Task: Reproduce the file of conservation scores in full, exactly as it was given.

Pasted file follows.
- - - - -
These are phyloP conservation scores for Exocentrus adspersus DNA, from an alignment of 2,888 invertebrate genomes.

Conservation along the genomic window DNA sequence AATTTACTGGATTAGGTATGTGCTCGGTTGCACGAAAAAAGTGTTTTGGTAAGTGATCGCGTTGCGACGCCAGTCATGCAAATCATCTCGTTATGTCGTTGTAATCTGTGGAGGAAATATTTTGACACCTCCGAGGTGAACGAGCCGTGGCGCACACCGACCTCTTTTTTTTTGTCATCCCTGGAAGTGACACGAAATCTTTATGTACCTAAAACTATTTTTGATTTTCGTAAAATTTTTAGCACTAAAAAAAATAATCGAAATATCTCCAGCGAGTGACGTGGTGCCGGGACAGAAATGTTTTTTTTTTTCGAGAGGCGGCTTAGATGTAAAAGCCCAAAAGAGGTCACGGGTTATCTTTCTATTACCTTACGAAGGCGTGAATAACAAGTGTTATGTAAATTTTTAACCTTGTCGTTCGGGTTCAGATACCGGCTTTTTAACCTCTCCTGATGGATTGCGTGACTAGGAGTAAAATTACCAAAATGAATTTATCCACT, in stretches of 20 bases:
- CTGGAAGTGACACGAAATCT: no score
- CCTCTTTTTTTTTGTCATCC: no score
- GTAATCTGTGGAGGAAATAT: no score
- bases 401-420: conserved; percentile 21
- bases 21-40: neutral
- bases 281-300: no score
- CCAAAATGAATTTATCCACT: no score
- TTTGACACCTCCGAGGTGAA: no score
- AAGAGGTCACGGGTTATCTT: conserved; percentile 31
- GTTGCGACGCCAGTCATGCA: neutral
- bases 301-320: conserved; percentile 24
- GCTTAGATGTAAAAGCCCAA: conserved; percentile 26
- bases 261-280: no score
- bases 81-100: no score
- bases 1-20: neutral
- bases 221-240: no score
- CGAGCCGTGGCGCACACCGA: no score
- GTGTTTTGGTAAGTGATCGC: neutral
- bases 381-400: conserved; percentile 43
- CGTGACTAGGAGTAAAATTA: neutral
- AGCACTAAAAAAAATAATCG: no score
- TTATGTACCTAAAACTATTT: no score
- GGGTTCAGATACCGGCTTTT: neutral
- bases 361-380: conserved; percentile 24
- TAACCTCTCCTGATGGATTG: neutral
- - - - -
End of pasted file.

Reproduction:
These are phyloP conservation scores for Exocentrus adspersus DNA, from an alignment of 2,888 invertebrate genomes.

Conservation along the genomic window DNA sequence AATTTACTGGATTAGGTATGTGCTCGGTTGCACGAAAAAAGTGTTTTGGTAAGTGATCGCGTTGCGACGCCAGTCATGCAAATCATCTCGTTATGTCGTTGTAATCTGTGGAGGAAATATTTTGACACCTCCGAGGTGAACGAGCCGTGGCGCACACCGACCTCTTTTTTTTTGTCATCCCTGGAAGTGACACGAAATCTTTATGTACCTAAAACTATTTTTGATTTTCGTAAAATTTTTAGCACTAAAAAAAATAATCGAAATATCTCCAGCGAGTGACGTGGTGCCGGGACAGAAATGTTTTTTTTTTTCGAGAGGCGGCTTAGATGTAAAAGCCCAAAAGAGGTCACGGGTTATCTTTCTATTACCTTACGAAGGCGTGAATAACAAGTGTTATGTAAATTTTTAACCTTGTCGTTCGGGTTCAGATACCGGCTTTTTAACCTCTCCTGATGGATTGCGTGACTAGGAGTAAAATTACCAAAATGAATTTATCCACT, in stretches of 20 bases:
- CTGGAAGTGACACGAAATCT: no score
- CCTCTTTTTTTTTGTCATCC: no score
- GTAATCTGTGGAGGAAATAT: no score
- bases 401-420: conserved; percentile 21
- bases 21-40: neutral
- bases 281-300: no score
- CCAAAATGAATTTATCCACT: no score
- TTTGACACCTCCGAGGTGAA: no score
- AAGAGGTCACGGGTTATCTT: conserved; percentile 31
- GTTGCGACGCCAGTCATGCA: neutral
- bases 301-320: conserved; percentile 24
- GCTTAGATGTAAAAGCCCAA: conserved; percentile 26
- bases 261-280: no score
- bases 81-100: no score
- bases 1-20: neutral
- bases 221-240: no score
- CGAGCCGTGGCGCACACCGA: no score
- GTGTTTTGGTAAGTGATCGC: neutral
- bases 381-400: conserved; percentile 43
- CGTGACTAGGAGTAAAATTA: neutral
- AGCACTAAAAAAAATAATCG: no score
- TTATGTACCTAAAACTATTT: no score
- GGGTTCAGATACCGGCTTTT: neutral
- bases 361-380: conserved; percentile 24
- TAACCTCTCCTGATGGATTG: neutral